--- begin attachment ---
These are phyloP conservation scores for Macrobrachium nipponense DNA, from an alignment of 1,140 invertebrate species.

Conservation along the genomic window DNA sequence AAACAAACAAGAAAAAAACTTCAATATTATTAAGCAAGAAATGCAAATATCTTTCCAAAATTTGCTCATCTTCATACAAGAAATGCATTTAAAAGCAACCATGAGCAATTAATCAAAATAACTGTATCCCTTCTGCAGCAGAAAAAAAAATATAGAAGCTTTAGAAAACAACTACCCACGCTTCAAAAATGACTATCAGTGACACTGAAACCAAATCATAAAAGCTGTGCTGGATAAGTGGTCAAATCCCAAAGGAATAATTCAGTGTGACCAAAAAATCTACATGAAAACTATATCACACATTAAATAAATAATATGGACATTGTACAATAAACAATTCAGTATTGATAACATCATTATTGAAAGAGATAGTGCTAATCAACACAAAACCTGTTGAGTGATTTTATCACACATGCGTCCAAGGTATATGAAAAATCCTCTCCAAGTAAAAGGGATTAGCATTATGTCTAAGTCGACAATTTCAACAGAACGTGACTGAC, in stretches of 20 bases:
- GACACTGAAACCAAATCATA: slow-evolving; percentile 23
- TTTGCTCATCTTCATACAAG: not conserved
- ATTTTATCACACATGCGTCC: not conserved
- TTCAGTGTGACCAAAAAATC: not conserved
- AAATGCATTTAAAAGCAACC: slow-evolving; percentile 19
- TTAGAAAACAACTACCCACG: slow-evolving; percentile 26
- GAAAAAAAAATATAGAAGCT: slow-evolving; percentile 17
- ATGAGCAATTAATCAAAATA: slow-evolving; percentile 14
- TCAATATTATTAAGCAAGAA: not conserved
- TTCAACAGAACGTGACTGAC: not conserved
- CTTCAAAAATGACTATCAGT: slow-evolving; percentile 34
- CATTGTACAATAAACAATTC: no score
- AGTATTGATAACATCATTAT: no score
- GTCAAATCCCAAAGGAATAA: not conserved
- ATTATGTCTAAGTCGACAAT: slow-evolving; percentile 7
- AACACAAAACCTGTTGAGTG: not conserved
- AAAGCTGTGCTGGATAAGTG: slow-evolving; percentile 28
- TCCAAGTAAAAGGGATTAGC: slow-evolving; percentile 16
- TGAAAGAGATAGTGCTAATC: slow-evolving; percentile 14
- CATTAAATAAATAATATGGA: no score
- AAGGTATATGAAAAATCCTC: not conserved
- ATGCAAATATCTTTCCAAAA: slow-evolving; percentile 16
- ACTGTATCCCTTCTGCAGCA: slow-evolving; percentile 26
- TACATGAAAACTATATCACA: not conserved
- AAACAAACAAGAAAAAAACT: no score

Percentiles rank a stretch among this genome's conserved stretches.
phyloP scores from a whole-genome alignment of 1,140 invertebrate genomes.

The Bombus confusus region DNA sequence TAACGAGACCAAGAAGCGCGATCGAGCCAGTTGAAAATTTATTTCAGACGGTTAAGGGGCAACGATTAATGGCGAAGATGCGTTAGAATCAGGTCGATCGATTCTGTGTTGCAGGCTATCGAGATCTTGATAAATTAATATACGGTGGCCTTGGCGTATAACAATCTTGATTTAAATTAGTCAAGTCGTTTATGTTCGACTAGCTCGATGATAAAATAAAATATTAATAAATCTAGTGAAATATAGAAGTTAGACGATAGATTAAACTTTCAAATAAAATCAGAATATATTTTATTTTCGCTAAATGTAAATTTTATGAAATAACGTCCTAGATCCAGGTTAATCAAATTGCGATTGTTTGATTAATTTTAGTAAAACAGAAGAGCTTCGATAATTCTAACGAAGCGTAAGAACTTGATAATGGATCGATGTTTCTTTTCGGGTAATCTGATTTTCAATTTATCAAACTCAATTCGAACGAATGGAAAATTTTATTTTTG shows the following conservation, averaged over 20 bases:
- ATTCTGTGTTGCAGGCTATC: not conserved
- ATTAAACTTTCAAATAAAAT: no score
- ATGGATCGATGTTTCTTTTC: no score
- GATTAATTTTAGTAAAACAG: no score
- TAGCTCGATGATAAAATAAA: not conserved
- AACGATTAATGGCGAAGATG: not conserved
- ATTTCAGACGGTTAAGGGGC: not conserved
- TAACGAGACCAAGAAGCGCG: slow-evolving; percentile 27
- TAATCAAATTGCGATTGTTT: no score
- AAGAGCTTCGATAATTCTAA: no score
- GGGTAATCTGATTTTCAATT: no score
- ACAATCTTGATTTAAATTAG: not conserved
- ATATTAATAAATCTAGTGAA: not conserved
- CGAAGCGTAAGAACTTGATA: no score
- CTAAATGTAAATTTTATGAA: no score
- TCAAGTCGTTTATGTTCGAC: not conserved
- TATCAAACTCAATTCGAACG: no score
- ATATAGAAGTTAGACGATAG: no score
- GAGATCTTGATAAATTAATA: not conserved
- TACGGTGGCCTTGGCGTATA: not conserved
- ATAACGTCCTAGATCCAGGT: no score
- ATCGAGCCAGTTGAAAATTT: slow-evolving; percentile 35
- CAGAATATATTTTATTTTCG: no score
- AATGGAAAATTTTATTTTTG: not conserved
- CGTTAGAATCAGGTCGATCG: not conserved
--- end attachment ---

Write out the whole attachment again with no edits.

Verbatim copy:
These are phyloP conservation scores for Macrobrachium nipponense DNA, from an alignment of 1,140 invertebrate species.

Conservation along the genomic window DNA sequence AAACAAACAAGAAAAAAACTTCAATATTATTAAGCAAGAAATGCAAATATCTTTCCAAAATTTGCTCATCTTCATACAAGAAATGCATTTAAAAGCAACCATGAGCAATTAATCAAAATAACTGTATCCCTTCTGCAGCAGAAAAAAAAATATAGAAGCTTTAGAAAACAACTACCCACGCTTCAAAAATGACTATCAGTGACACTGAAACCAAATCATAAAAGCTGTGCTGGATAAGTGGTCAAATCCCAAAGGAATAATTCAGTGTGACCAAAAAATCTACATGAAAACTATATCACACATTAAATAAATAATATGGACATTGTACAATAAACAATTCAGTATTGATAACATCATTATTGAAAGAGATAGTGCTAATCAACACAAAACCTGTTGAGTGATTTTATCACACATGCGTCCAAGGTATATGAAAAATCCTCTCCAAGTAAAAGGGATTAGCATTATGTCTAAGTCGACAATTTCAACAGAACGTGACTGAC, in stretches of 20 bases:
- GACACTGAAACCAAATCATA: slow-evolving; percentile 23
- TTTGCTCATCTTCATACAAG: not conserved
- ATTTTATCACACATGCGTCC: not conserved
- TTCAGTGTGACCAAAAAATC: not conserved
- AAATGCATTTAAAAGCAACC: slow-evolving; percentile 19
- TTAGAAAACAACTACCCACG: slow-evolving; percentile 26
- GAAAAAAAAATATAGAAGCT: slow-evolving; percentile 17
- ATGAGCAATTAATCAAAATA: slow-evolving; percentile 14
- TCAATATTATTAAGCAAGAA: not conserved
- TTCAACAGAACGTGACTGAC: not conserved
- CTTCAAAAATGACTATCAGT: slow-evolving; percentile 34
- CATTGTACAATAAACAATTC: no score
- AGTATTGATAACATCATTAT: no score
- GTCAAATCCCAAAGGAATAA: not conserved
- ATTATGTCTAAGTCGACAAT: slow-evolving; percentile 7
- AACACAAAACCTGTTGAGTG: not conserved
- AAAGCTGTGCTGGATAAGTG: slow-evolving; percentile 28
- TCCAAGTAAAAGGGATTAGC: slow-evolving; percentile 16
- TGAAAGAGATAGTGCTAATC: slow-evolving; percentile 14
- CATTAAATAAATAATATGGA: no score
- AAGGTATATGAAAAATCCTC: not conserved
- ATGCAAATATCTTTCCAAAA: slow-evolving; percentile 16
- ACTGTATCCCTTCTGCAGCA: slow-evolving; percentile 26
- TACATGAAAACTATATCACA: not conserved
- AAACAAACAAGAAAAAAACT: no score

Percentiles rank a stretch among this genome's conserved stretches.
phyloP scores from a whole-genome alignment of 1,140 invertebrate genomes.

The Bombus confusus region DNA sequence TAACGAGACCAAGAAGCGCGATCGAGCCAGTTGAAAATTTATTTCAGACGGTTAAGGGGCAACGATTAATGGCGAAGATGCGTTAGAATCAGGTCGATCGATTCTGTGTTGCAGGCTATCGAGATCTTGATAAATTAATATACGGTGGCCTTGGCGTATAACAATCTTGATTTAAATTAGTCAAGTCGTTTATGTTCGACTAGCTCGATGATAAAATAAAATATTAATAAATCTAGTGAAATATAGAAGTTAGACGATAGATTAAACTTTCAAATAAAATCAGAATATATTTTATTTTCGCTAAATGTAAATTTTATGAAATAACGTCCTAGATCCAGGTTAATCAAATTGCGATTGTTTGATTAATTTTAGTAAAACAGAAGAGCTTCGATAATTCTAACGAAGCGTAAGAACTTGATAATGGATCGATGTTTCTTTTCGGGTAATCTGATTTTCAATTTATCAAACTCAATTCGAACGAATGGAAAATTTTATTTTTG shows the following conservation, averaged over 20 bases:
- ATTCTGTGTTGCAGGCTATC: not conserved
- ATTAAACTTTCAAATAAAAT: no score
- ATGGATCGATGTTTCTTTTC: no score
- GATTAATTTTAGTAAAACAG: no score
- TAGCTCGATGATAAAATAAA: not conserved
- AACGATTAATGGCGAAGATG: not conserved
- ATTTCAGACGGTTAAGGGGC: not conserved
- TAACGAGACCAAGAAGCGCG: slow-evolving; percentile 27
- TAATCAAATTGCGATTGTTT: no score
- AAGAGCTTCGATAATTCTAA: no score
- GGGTAATCTGATTTTCAATT: no score
- ACAATCTTGATTTAAATTAG: not conserved
- ATATTAATAAATCTAGTGAA: not conserved
- CGAAGCGTAAGAACTTGATA: no score
- CTAAATGTAAATTTTATGAA: no score
- TCAAGTCGTTTATGTTCGAC: not conserved
- TATCAAACTCAATTCGAACG: no score
- ATATAGAAGTTAGACGATAG: no score
- GAGATCTTGATAAATTAATA: not conserved
- TACGGTGGCCTTGGCGTATA: not conserved
- ATAACGTCCTAGATCCAGGT: no score
- ATCGAGCCAGTTGAAAATTT: slow-evolving; percentile 35
- CAGAATATATTTTATTTTCG: no score
- AATGGAAAATTTTATTTTTG: not conserved
- CGTTAGAATCAGGTCGATCG: not conserved